Occupational fatalities in Alaska: two decades of progress, 1990-1999 and 2000-2009.
Lincoln-JM; O'Conner-MB; Retzer-KD; Hill-RD; Teske-TD; Woodward-CC; Lucas-DL; Somervell-PD; Burton-JT; Mode-NA; Husberg-BJ; Conway-GA
J Saf Res 2013 Feb; 44(Special Issue):105-110
Introduction: Alaska had the highest work-related fatality rate of any state during 1980-1989. The National Institute for Occupational Safety and Health established the Alaska Field Station (AFS) to address this problem. Methods: AFS established surveillance systems to provide scientific assessments of occupational hazards. Interventions were developed in collaboration with partners and evaluated. Results: During 2000-2009, Alaska experienced a 42.5% decline in work-related fatalities over the previous decade of 1990-1999. In 2009, the workplace fatality rate for Alaska was 5.6/100,000 workers. Commercial pilot deaths were reduced by 50% and Bering Sea crab fishing death rates were reduced by 60%. Building on this success, AFS established national programs to improve safety in the commercial fishing and oil and gas extraction industries. Impact on Industry: A focused, epidemiological approach to reducing fatalities in high-risk occupations is effective. Ongoing commitment to this type of approach will assist in continued success in Alaska and elsewhere.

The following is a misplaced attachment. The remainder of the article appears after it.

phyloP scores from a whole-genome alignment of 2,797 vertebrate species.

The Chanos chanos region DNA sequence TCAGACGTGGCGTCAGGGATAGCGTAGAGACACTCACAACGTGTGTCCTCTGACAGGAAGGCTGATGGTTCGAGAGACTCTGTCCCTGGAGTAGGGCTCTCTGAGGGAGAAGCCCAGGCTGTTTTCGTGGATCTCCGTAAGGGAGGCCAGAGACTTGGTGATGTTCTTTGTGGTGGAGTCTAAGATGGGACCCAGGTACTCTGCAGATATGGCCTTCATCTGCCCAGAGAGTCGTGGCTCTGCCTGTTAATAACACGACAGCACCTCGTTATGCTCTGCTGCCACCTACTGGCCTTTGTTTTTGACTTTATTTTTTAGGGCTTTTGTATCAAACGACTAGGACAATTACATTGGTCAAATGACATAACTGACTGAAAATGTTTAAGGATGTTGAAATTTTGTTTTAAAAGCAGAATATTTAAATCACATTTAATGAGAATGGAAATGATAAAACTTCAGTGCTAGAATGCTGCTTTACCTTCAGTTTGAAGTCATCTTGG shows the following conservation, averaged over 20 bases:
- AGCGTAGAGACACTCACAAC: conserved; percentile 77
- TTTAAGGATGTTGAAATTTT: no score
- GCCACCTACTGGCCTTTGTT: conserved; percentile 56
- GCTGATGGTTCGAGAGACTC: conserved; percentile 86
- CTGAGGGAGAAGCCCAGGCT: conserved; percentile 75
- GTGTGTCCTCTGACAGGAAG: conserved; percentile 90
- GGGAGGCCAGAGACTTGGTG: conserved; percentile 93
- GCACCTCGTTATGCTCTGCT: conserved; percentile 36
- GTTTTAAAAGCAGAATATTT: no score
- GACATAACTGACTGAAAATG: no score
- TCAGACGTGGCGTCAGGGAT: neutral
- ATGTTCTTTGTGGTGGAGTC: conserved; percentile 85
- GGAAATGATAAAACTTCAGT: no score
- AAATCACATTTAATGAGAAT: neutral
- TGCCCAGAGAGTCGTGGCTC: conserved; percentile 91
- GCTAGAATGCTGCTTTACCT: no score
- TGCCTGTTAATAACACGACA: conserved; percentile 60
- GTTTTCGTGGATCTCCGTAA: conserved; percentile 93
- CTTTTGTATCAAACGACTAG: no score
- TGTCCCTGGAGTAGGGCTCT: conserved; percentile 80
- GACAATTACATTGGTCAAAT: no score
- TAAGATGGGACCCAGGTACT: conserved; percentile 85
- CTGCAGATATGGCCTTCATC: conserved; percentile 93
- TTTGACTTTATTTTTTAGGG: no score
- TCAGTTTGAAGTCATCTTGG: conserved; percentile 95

Mortality-rates; Morbidity-rates; Injuries; Traumatic-injuries; Hazards; Workers; Work-environment; Physiological-factors; Environmental-exposure; Environmental-factors; Environmental-hazards; Surveillance-programs; Pilots; Fishing-industry; Oil-industry; Gas-industry; Epidemiology; Statistical-analysis; Risk-factors;
Author Keywords: Injury surveillance; Commercial fishing; Drowning prevention; Aviation safety; Oil and gas
J. M. Lincoln, Centers for Disease Control and Prevention/National Institute for Occupational Safety and Health/Alaska Pacific Office 4230 University Drive, Suite 310 Anchorage, Alaska 99508
Issue of Publication
Journal of Safety Research